Really and truly, would anyone be stupid enough to actually fill this in and send it off? 

Really? 

You reckon?

Last week's quiz:

echinoderms, bioluminescence, paleobathymetry, taxonomy, petrify, Vendian, bivalve, amoeba, articulated, oviparous 

1. A microscopic, one-celled animal consisting of a naked mass of protoplasm - AMOEBA

2. A mollusk having two shells hinged together, as the oyster, clam, or mussel; or any animal with two halves to its shell such as an ostracode or brachiopod. - BIVALVE

3. Sea animals covered with calcite plates or spines - ECHINODERMS

4. The production of light by living organisms - BIOLUMINESCENCE 

5. To convert into stone or a stony substance - PETRIFY

6. The science dealing with the identification, naming, and classification of plants and animals - TAXONOMY

7. animals that hatch from eggs - OVIPAROUS

8. The latest period of the Proterozoic era, spanning the time between 650 and 544 million years ago. Sometimes referred to as the Ediacaran period, the Vendian is distinguished by fossils representing a characteristic collection of complex soft-bodied organisms found at several localities around the world - VENDIAN

9. Joints still connected - ARTICULATED

10.The study of ocean depths and topography of the ocean floor in the geologic past - PALEOBATHYMETRY

Add your pin to the map of the world: http://pub37.bravenet.com/guestmap/view.php?usernum=3170114826    

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A Little Something Extra

"Stephen King once said that we make up horrors to help us cope with real ones ... living in someone else's doomed shoes is such a large part of reading.  Douglas E. Winter also said the essential element of horror is the clash between the prosaic everyday life and a mysterious, irrational and potentially supernatural universe." 

Read the rest of this writing class transcript on how to write a horror novel here.

Word of the week: Poltergeist (n) a ghost that manifests itself by noises, rappings and the creation of disorder

This t'riffically useful word comes from two German words: poltern, to make noises and geist, ghost.

Oxymoron of the week: living dead ... silent scream ... artificial intelligence ... realistic monster ... Shall I stop now?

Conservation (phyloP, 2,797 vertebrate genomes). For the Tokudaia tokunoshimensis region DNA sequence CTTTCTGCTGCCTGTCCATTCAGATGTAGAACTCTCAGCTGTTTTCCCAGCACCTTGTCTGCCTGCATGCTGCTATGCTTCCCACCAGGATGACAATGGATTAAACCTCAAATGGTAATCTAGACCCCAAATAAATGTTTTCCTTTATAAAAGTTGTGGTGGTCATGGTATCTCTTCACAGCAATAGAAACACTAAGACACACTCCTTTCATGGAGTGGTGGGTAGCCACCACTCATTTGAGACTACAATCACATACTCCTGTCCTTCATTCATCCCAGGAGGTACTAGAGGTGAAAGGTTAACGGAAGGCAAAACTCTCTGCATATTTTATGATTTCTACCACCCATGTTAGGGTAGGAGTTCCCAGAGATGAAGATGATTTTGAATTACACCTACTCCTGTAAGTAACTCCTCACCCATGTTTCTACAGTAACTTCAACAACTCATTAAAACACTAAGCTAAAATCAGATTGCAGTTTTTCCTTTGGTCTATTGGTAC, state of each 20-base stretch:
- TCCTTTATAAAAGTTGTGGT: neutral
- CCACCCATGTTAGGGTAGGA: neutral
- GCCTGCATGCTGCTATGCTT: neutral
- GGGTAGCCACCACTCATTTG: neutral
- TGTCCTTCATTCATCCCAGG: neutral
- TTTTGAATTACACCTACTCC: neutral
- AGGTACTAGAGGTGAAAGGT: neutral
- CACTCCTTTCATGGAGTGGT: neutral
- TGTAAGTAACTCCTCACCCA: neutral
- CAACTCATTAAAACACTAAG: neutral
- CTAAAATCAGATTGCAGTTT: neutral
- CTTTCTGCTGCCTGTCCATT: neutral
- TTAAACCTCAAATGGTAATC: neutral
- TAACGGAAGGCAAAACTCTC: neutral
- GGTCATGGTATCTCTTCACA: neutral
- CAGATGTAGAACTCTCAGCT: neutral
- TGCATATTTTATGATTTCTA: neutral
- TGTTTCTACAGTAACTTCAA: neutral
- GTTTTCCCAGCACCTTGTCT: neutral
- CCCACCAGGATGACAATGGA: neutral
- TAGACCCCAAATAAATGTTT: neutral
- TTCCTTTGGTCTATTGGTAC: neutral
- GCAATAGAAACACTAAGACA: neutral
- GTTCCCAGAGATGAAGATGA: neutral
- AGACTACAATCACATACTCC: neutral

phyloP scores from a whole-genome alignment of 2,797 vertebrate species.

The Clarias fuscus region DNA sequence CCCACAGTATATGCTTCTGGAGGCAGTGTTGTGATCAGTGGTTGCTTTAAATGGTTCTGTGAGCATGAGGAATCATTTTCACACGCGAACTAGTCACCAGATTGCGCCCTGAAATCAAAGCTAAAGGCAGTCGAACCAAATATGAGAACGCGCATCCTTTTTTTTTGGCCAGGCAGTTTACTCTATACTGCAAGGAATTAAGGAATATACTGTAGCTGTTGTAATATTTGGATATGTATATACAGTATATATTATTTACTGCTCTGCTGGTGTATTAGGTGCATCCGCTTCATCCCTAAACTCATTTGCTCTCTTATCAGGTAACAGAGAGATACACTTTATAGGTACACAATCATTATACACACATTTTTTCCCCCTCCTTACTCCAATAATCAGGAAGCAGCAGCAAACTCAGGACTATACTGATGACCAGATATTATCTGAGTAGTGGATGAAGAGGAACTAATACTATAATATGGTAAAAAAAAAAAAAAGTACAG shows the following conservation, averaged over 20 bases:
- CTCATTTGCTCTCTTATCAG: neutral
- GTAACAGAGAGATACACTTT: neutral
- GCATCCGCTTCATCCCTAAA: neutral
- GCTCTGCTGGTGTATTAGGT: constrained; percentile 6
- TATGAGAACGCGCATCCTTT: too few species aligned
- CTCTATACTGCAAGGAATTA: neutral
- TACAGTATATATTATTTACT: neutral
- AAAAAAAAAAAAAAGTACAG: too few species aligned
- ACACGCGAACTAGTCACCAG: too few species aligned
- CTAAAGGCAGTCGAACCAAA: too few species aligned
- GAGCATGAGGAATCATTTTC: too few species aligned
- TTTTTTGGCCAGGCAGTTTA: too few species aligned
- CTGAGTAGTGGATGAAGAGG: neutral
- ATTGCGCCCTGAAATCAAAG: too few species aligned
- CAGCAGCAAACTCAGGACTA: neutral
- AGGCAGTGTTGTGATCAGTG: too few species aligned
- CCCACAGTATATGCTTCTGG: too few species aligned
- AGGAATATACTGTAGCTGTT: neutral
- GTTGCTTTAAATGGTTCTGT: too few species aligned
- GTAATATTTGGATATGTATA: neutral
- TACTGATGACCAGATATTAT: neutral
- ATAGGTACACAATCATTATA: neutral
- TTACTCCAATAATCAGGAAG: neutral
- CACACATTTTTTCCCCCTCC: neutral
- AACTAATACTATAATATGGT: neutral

LaVonne found this week's Latin phrase while she was poring over her Suetonius ... Well, maybe ... It's just the thing for when you've finished reading your horror novel to an appreciative audience.

Acta est fabula, plaudite! (The play is over, applaud!)

[AK-tah EST fab-YOO-lah plow-DEE-tay]

When I read this it reminded me of the story about the Roman Emperor, Nero (I may have told you this before, in fact, I'd be surprised if I haven't since it's such a great story!)

Nero fancied himself as a bit of an artiste and as well as fiddling, he wrote poems and plays. And since he was emperor of all the known world, he got to give recitals any time he wanted ... Sadly, his writing was abysmal - but that didn't deter him, he just posted guards at the doors, in the process coining the term "captive audience." Here's what Suetonius wrote:

"No one was allowed to leave the theatre during his recitals, however pressing the reason. We read of some women in the audience giving birth to children there, while many who were worn out with listening and applauding, secretly leapt from the wall, since the gates at the entrance were closed, or feigned death and were carried out as if for burial."

You can read the original Latin here or a translation here (Scroll down to XXIII)

Keep those tips in mind next time you're in one of those interminable staff meetings!

Regards,

Jennifer